Korean honorifics

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Korean honorifics
Hangul 높임말 / 경어
Hanja 높임말 / 敬語

The Korean language reflects the important observance of a speaker or writer's relationships with both the subject of the sentence and the audience. Korean grammar uses an extensive system of honorifics to reflect the speaker's relationship to the subject of the sentence and speech levels to reflect the speaker's relationship to the audience. Originally, the honorifics expressed the differences in social status between speakers. In contemporary Korean culture, honorifics are used to differentiate between the formal and informal speech based on the level of familiarity between the speaker and the listener.

Honorific nouns[edit]

When talking about someone superior in status, a speaker or writer must indicate the subject's superiority by using special nouns or verb endings. Generally, someone is superior in status if he or she is an older relative, a stranger of roughly equal or greater age, an employer, a teacher, a customer, or the like. Someone is equal or inferior in status if he or she is a younger stranger, a student, an employee or the like. The use of wrong speech levels or diction is likely to be considered insulting, depending on the degree of difference between the used form and the expected form.

One way of using honorifics is to use special "honorific" nouns in place of regular ones. A common example is using 진지 (jinji) instead of (bap) for "food". Often, honorific nouns are used to refer to relatives. The honorific suffix -님 (-nim) is affixed to many kinship terms to make them honorific. Thus, someone may address his own grandmother as 할머니 (halmeoni) but refer to someone else's grandmother as 할머님 (halmeonim).

Base noun Honorific English translation
할아버지 (harabeoji) 할아버님 (har-abeonim) paternal grandfather
할머니 (halmeoni) 할머님 (halmeonim) paternal grandmother
아버지 (abeoji) 아버님 (abeonim) father
어머니 (eomeoni) 어머님 (eomeonim) mother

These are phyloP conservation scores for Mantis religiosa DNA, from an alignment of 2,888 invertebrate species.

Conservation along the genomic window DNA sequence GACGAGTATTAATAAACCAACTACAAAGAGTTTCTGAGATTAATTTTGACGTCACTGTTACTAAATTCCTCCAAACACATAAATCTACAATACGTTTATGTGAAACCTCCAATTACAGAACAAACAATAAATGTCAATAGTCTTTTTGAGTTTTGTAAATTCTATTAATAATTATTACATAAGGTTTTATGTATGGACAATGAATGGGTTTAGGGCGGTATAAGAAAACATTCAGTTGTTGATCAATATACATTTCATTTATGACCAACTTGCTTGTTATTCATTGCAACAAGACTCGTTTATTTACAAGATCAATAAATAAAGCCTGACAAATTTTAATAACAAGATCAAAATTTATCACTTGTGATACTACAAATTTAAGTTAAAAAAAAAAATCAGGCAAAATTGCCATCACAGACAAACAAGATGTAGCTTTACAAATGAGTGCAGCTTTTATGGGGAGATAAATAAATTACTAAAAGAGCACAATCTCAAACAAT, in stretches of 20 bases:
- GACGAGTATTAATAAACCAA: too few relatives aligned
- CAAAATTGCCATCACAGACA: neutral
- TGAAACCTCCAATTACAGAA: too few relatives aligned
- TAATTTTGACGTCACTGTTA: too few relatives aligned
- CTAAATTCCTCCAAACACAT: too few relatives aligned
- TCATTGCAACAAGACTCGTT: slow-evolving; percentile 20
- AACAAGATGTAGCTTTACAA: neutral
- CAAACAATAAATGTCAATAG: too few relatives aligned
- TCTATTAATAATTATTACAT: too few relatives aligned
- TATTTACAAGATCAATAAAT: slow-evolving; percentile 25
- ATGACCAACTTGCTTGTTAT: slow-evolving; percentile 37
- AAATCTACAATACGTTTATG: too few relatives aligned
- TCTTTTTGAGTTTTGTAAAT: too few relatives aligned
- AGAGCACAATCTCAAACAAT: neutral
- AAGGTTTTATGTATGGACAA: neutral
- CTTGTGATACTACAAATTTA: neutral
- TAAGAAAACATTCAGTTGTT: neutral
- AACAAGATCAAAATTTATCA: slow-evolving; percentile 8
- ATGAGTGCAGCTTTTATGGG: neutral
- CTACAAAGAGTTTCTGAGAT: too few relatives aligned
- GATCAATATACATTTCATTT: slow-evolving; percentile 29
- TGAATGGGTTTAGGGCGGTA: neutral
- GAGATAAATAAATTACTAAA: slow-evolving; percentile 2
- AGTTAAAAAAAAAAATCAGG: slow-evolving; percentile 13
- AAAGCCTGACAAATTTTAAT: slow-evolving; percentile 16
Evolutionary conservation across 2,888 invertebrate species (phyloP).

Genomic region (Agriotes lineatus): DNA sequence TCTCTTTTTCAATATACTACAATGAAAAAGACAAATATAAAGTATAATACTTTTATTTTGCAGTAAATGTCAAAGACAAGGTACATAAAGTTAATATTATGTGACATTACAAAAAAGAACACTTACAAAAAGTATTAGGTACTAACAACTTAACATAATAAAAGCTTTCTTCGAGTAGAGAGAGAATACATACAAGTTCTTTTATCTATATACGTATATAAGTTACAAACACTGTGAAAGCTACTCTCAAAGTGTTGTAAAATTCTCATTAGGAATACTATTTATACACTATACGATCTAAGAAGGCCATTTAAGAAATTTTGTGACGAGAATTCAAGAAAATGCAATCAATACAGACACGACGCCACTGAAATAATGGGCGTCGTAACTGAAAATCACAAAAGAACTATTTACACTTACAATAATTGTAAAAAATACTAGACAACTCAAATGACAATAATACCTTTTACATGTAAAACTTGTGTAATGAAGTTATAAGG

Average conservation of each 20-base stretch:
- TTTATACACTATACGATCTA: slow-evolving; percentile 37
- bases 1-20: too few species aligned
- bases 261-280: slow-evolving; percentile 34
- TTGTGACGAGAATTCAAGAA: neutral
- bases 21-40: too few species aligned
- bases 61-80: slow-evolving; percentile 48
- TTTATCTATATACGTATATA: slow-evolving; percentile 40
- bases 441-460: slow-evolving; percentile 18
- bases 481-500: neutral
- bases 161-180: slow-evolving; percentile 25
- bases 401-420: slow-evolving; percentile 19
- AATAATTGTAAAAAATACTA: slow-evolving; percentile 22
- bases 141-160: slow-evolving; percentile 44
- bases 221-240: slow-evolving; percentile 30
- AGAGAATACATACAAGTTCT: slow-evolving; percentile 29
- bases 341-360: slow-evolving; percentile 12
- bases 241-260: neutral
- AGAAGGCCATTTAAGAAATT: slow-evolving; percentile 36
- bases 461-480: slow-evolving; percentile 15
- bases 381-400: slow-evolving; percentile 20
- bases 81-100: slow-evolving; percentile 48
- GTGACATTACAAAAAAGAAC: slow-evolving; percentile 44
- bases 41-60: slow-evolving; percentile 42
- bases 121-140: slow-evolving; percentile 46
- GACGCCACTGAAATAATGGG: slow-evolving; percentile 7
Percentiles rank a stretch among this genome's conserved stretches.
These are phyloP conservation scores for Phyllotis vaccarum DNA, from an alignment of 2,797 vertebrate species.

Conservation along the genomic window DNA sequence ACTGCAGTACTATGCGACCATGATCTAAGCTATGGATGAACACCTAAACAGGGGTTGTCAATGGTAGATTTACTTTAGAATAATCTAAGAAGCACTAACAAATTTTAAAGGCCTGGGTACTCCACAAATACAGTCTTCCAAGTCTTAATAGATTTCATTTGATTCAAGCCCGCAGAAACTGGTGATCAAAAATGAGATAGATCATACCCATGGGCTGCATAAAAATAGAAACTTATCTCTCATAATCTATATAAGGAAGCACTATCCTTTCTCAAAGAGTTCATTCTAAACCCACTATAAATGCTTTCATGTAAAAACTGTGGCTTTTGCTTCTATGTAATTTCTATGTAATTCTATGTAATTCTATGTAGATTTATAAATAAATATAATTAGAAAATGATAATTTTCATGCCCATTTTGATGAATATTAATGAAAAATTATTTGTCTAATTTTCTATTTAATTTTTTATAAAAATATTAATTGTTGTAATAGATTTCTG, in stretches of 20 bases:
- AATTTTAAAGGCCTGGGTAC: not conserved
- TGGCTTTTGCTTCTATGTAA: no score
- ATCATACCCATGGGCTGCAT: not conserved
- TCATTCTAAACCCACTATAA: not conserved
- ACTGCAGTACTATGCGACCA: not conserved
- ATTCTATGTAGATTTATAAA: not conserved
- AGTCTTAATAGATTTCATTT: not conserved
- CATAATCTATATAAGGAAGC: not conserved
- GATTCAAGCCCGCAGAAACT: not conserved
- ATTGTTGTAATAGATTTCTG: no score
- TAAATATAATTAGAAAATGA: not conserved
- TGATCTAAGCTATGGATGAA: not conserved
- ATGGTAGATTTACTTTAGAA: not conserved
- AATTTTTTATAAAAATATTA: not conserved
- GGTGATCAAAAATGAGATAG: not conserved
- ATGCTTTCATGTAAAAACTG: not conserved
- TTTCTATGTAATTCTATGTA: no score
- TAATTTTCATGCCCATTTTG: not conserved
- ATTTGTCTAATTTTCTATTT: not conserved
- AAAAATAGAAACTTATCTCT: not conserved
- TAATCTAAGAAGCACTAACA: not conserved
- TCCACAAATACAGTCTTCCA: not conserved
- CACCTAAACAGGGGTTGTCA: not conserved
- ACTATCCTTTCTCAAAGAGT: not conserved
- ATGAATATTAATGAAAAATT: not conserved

(hyeong) 형님 (hyeongnim) a male's older brother
누나 (nuna) 누님 (nunim) a male's older sister
오빠 (oppa) 오라버니 (orabeoni) a female's older brother
언니 (eonni) a female's older sister
아들 (adeul) 아드님 (adeunim) son
(ttal) 따님 (ttanim) daughter

Honorific verbs[edit]

All verbs and adjectives can be converted into an honorific form by adding the infix -시- (-si-) or -으시- (-eusi-) after the stem and before the ending. Thus, 가다 (gada, "to go") becomes 가시다 (gasida). A few verbs have suppletive honorific forms:

Base verb/adjective Regular honorific English translation
가다 (gada) 가시다 (gasida) "to go"
받다 (batda) 받으시다 (badeusida) "to receive"
작다 (jakda) 작으시다 (jageusida) "(to be) small"
Base verb/adjective Suppletive honorific English translation
있다 (itda) 계시다 (gyesida) "to be"
마시다 (masida) 드시다 (deusida) "to drink"
먹다 (meokda) 드시다 (deusida) "to eat"
먹다 (meokda) 잡수시다 (japsusida) "to eat"
자다 (jada) 주무시다 (jumusida) "to sleep"
배고프다 (baegopeuda) 시장하시다 (sijanghasida) "to be hungry"

A few verbs have suppletive humble forms, used when the speaker is referring to him/herself in polite situations. These include 드리다 (deurida) and 올리다 (ollida) for 주다 (juda, "give"). 드리다 (deurida) is substituted for 주다 (juda) when the latter is used as an auxiliary verb, while 올리다 (ollida, literally "raise up") is used for 주다 (juda) in the sense of "offer".

Honorific forms of address[edit]

Pronouns in Korean have their own set of polite equivalents (e.g., (jeo) is the humble form of (na, "I") and 저희 (jeohui) is the humble form of 우리 (uri, "we")). However, Korean language allows for coherent syntax without pronouns, effectively making Korean a so-called pro-drop language, thus Koreans usually avoid using the second-person singular pronoun, especially when using honorific forms. Third-Person Pronouns are occasionally avoided as well, mainly to maintain sense of politeness. Although honorific form of (neo, singular "you") is 당신 (dangsin, literally, "friend" or "dear"), that term is used only as a form of address in a few specific social contexts, such as between two married couples or in an ironic sense between strangers. Other words are usually substituted where possible (e.g., the person's name, a kinship term, a professional title, the plural 여러분 yeoreobun, or no word at all, relying on context to supply meaning instead).

-ssi[edit]

-ssi (씨) is the most commonly used honorific used amongst people of approximately equal speech level. It is attached at the end of the full name, such as 'Kim Cheolsu-ssi'' (김철수씨), or simply after the first name, ''Cheolsu-ssi'' (철수씨) if the speaker is more familiar with someone. Appending -ssi to the surname, for instance ''Kim-ssi'' (김씨) can be quite rude, as it indicates the speaker considers himself to be of a higher social status than the person he is speaking to.[1]

-nim[edit]